Beyond the latest deal, Nigerians were alarmed that a similar deal between the Federal Government and General Electric (GE) in 2014, failed to yield the expected result by delivering electricity to homes and industries just as the 2010 power sector roadmap could not address the challenges plaguing the sector.
The $350 million Nigerian, GE deal was to support the construction of small-scale power projects across Nigeria.
Former Minister of Industry,Trade and Investment, Mr.Olusegun Aganga, had while signing the deal, said the project would fast-track the Federal Government’s ongoing efforts towards providing adequate power supply to industrial zones, as well as Small and Medium Enterprises (SMEs) across the country in line with the Nigerian Industrial Revolution Plan(NIRP).
Commenting on the deal, Partner, Bloomfield Law Practice, Mr. Ayodele Oni, said, though the initiative sounds like a laudable idea, especially because the intent appears to be to resolve end to end issues in the sector but the devil is in the detail and implementation, more so in Nigeria’s electric power sector.
‘‘I think a key issue is having the Distribution Companies and other stakeholders collaborate, whilst the government also keeps its own part of the bargain. Everyone should be carried along with risks, rewards and sanctions which are adequately implemented.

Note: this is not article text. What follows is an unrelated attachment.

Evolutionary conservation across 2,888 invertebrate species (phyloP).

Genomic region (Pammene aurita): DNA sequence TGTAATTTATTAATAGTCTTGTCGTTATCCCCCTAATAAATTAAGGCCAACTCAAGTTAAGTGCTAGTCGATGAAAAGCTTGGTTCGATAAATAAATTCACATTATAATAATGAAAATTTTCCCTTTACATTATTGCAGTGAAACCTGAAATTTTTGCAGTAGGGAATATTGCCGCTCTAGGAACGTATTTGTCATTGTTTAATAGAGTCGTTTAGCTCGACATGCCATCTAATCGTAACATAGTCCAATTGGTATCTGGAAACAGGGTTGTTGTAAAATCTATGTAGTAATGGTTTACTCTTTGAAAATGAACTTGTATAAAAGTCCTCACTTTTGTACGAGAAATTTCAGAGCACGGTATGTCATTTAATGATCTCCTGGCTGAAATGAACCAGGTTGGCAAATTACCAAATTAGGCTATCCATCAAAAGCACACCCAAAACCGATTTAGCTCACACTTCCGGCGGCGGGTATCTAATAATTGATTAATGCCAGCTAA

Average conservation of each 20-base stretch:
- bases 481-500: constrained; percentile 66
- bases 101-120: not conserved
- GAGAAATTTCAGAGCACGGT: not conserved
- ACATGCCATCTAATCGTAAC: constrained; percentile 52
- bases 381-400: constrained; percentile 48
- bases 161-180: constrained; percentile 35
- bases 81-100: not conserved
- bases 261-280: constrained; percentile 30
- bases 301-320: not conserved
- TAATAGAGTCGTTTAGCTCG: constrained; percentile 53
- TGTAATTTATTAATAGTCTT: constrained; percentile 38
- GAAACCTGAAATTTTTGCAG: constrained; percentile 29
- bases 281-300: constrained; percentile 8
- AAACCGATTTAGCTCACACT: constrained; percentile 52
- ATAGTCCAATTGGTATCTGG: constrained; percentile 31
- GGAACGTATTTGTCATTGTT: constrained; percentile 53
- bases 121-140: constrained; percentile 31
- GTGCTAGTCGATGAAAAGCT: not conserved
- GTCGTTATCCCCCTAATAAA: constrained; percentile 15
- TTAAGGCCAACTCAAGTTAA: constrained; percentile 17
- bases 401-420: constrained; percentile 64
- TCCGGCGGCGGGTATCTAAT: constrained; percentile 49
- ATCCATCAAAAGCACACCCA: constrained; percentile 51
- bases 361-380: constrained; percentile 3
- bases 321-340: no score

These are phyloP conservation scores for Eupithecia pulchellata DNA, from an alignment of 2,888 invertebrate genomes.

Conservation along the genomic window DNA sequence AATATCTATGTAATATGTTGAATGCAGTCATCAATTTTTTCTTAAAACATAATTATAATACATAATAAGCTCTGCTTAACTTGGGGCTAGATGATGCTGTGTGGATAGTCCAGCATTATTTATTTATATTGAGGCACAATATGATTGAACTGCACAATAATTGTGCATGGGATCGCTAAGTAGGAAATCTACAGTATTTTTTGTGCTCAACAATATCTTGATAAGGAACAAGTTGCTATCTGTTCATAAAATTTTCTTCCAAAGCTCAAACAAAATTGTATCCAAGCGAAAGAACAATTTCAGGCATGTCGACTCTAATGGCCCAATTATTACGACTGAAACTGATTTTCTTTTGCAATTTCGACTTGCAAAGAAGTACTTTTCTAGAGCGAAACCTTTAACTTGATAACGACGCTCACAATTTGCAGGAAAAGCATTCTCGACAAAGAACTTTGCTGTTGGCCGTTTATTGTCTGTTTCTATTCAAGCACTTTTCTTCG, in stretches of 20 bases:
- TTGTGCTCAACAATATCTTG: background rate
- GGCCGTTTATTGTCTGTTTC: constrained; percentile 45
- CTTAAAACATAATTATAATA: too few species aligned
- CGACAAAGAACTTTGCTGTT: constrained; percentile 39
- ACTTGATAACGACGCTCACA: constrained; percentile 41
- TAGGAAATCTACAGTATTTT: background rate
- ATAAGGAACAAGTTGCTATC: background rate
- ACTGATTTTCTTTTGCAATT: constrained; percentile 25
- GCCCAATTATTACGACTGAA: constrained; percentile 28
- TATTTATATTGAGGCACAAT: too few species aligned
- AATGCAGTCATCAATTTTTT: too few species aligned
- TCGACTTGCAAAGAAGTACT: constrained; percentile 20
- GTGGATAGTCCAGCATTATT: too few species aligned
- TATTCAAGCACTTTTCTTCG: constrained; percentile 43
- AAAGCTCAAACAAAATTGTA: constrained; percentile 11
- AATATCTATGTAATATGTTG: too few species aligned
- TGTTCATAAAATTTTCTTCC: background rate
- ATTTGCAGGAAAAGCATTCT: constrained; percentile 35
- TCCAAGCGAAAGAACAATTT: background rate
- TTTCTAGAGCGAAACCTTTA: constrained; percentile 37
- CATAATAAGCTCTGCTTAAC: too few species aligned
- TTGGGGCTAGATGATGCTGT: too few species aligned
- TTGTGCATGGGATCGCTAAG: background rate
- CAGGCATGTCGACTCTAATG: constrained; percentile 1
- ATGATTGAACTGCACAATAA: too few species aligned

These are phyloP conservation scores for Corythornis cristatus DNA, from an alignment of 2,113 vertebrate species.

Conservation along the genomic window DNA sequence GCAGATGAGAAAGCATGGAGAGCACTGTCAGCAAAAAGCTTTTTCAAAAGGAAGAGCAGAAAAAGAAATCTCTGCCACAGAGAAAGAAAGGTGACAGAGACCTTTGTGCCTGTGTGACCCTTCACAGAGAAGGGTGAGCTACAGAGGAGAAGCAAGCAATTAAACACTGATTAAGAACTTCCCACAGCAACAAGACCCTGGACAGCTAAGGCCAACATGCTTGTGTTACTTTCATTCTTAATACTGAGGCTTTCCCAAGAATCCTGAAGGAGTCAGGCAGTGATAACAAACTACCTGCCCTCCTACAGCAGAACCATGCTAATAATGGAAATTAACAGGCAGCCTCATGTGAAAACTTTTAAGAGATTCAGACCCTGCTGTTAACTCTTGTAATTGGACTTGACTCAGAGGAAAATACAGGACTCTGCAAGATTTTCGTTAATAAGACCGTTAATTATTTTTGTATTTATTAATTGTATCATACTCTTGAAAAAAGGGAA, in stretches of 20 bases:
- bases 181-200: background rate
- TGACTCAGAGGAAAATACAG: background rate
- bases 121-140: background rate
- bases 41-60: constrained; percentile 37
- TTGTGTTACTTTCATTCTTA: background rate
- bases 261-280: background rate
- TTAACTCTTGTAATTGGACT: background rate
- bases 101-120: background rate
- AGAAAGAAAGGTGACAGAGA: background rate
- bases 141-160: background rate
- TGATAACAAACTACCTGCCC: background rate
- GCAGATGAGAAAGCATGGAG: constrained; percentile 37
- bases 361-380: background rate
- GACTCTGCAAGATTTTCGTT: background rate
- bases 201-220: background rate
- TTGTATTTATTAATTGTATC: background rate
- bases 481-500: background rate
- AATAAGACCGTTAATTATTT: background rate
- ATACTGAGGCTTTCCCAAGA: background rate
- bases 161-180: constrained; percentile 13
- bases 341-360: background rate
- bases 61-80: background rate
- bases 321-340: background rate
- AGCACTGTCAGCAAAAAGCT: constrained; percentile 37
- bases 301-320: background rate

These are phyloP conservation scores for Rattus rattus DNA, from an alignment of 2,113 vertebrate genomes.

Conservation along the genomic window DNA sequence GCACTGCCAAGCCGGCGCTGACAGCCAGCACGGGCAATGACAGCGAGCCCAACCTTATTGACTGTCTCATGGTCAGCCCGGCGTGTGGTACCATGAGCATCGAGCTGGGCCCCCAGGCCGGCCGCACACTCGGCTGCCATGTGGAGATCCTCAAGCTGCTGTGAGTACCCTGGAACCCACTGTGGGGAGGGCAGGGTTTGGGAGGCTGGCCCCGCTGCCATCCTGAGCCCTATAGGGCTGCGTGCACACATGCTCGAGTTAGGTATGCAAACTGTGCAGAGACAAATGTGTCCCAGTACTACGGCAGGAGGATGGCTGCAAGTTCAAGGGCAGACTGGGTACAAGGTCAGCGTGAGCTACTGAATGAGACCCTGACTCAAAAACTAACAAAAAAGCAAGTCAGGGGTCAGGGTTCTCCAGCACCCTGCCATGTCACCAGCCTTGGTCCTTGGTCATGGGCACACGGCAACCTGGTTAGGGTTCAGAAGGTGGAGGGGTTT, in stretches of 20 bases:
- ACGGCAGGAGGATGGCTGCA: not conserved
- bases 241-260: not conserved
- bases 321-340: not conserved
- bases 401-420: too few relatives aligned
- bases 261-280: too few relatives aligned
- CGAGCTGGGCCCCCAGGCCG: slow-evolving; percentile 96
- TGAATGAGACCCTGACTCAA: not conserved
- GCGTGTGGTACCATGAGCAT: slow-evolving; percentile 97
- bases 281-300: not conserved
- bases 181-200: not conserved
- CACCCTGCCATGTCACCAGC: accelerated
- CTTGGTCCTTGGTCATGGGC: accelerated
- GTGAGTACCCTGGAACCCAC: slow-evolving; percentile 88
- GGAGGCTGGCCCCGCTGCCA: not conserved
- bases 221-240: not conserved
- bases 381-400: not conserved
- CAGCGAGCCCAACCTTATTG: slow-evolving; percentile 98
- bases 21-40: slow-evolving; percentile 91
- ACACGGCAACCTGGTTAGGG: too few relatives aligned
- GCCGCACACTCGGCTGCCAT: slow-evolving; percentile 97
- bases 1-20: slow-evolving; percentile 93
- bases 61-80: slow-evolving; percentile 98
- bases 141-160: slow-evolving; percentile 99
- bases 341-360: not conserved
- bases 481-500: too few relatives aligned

Tariffs need to be cost-reflective and metering (with other steps to substantially reduce electricity theft) must be adequately catered to, for us to have true progress.’’
Speaking on the deal, Director of Press, at the Ministry of Power, Mrs. Etore Thomas, submitted that the Federal Government would achieve the 7000 MW target by 2021, assuring that all hands are on deck to ensure the project does not fail.
But, a development economist, Mr. Odilim Enwegbara, described the agreement was a huge joke.
Presently, how much electricity do we really generate and how much will be expected from the German giant? Is government in a PPP agreement with Siemens or is Siemens the sole investor? If the little currently generated has evacuation problems what is government doing or Siemens was going to do to upgrade our transmission infrastructure that is currently obsolete?